Building on the findings of the joint ETUCE – EFEE project “European Sectoral Social Partners in Education promoting effective integration of migrants and refugees in education” (2017-2019), the project ‘In and Through Education: Education Trade Unions support the inclusion of refugees and migrants’ aims to further build the capacity of the education trade unions on providing specific support to their affiliates regarding the inclusion of refugees and migrants in the education system, and linking it to the attractiveness of the teaching profession. The project also seeks to address the specificities of the refugees from Ukraine.

Advisory Group

  • John MacGabhann TUI Ireland
  • Ana Čanović TUEM Montenegro
  • Agata Adamek KSOiW NSZZ Solidarnosc Poland
  • Inga Vanaga LIZDA Latvia
  • Alexandra Cornea FSLI Romania
  • Rossella Benedetti UIL-Scuola Italy
  • Daniel Wisniewski EFEE Belgium
  • Samira Bührer EFEE Belgium
  • Paul Fields ETBI Ireland
  • Luigi Sepacci ANNISEI Italy
  • Jussi-Pekka Rode Finish Education Employers Finland


This project is funded with support from the European Commission.

On 27 October 2021, ETUCE and EFEE held the online kick-off seminar for their joint social partner project “Towards a Framework of Action on the Attractiveness of the Teaching Profession through Effective Social Dialogue”. The outputs of this conference will inform current research and upcoming activities within this project, and feed into the work of the European Sectoral Social Dialogue Committee.

This project was developed as a result of the ETUCE-EFEE Joint Declaration (2018), which seeks to raise awareness in European societies on the importance and value of the teaching profession, within quality education institutions that are inclusive, learner-centred, and sustainable. The project aims to further enhance the contribution of the education social partners at all levels for an attractive teaching profession, and to continuously promote and improve social dialogue structures and capacities to rise to the challenges facing the future of education.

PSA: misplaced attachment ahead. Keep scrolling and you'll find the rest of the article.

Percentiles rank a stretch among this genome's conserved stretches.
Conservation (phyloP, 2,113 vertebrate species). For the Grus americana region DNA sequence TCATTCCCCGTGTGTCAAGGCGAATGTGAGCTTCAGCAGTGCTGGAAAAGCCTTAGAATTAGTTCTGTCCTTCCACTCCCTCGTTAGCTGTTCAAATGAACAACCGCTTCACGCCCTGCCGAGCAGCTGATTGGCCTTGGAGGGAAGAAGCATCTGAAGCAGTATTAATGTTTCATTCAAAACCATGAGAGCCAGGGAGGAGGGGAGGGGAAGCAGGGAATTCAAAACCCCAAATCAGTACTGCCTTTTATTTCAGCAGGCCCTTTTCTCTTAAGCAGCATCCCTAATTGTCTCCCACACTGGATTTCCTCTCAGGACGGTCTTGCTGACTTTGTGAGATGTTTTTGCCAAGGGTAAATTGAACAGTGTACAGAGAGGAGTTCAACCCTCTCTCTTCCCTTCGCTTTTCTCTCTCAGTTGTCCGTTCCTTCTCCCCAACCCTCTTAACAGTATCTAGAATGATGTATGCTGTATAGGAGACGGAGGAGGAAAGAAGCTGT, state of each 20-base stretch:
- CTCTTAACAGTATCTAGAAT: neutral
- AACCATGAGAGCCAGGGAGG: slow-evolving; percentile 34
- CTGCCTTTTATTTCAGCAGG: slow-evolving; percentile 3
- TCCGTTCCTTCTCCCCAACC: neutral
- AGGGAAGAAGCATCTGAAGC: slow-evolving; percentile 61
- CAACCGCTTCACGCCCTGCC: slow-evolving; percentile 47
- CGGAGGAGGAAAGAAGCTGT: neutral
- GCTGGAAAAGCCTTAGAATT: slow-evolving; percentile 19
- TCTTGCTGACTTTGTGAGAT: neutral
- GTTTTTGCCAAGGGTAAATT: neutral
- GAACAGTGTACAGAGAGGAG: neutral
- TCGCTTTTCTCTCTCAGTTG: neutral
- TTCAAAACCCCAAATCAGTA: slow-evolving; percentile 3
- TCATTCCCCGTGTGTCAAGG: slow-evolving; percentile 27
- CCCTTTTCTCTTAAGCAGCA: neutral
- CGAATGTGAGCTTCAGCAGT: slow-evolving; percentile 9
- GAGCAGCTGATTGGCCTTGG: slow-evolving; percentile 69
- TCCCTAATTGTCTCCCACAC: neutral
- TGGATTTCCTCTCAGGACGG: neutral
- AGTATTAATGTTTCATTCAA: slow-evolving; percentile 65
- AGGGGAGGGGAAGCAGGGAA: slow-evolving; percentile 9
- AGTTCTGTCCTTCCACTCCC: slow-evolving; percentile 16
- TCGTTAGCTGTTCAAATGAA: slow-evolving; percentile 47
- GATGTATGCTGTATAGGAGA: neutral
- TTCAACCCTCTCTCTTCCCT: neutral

Daniel Wisniewski, EFEE’s General Secretary, chaired the morning session, during which participants had the opportunity to listen and ask questions to two experts in the field of education policy. Peter Birch, coordinator for education policy and systems analysis at Eurydice (European Commission), presented the 2021 Eurydice Network report ‘Teachers in Europe. Careers, Development and Well-Being’. Evidence from the report shows that the attractiveness of the teaching profession, measured here in terms of working conditions and teacher well-being, has been negatively impacted by the COVID-19 pandemic, and that more than 50% of teachers in a majority of countries reported being dissatisfied with their salaries.

Howard Stevenson, professor at the University of Nottingham (UK), explained that there are three set of explanations for the relative unattractiveness of the teaching profession: demographic factors, public investment commitments, and national education policy priorities. Social dialogue is crucial for offsetting the retention and recruitment problems that are plaguing at least a quarter of European countries.

Susan Flocken, ETUCE’s European Director, chaired the afternoon session. Social partners from Belgium, Ireland, Poland, and Portugal took turns to present how they have promoted the attractiveness of the teaching profession through social dialogue in their respective countries. Participants became acquainted with the many common challenges and common opportunities for improvement. In break-out groups the participants compared and contrasted priority areas regarding the attractiveness of the teaching profession in their country context. Participants agreed that teachers face excessive administrative burdens, lack of respect for the profession, challenges of digitalisation, and the need to create more space for social dialogue at institutional level. Incremental salary increases, permanent employment contracts, recruitment campaigns, and more school and teacher autonomy were listed as possible policy solutions to the problem of low attractiveness.

Susan Flocken closed the conference by reminding participants of ETUCE’s and EFEE’s commitment to jointly produce a framework of action at European level. Social dialogue provides an opportunity for amplifying the voices of social partners to contribute to a better, more attractive teaching profession.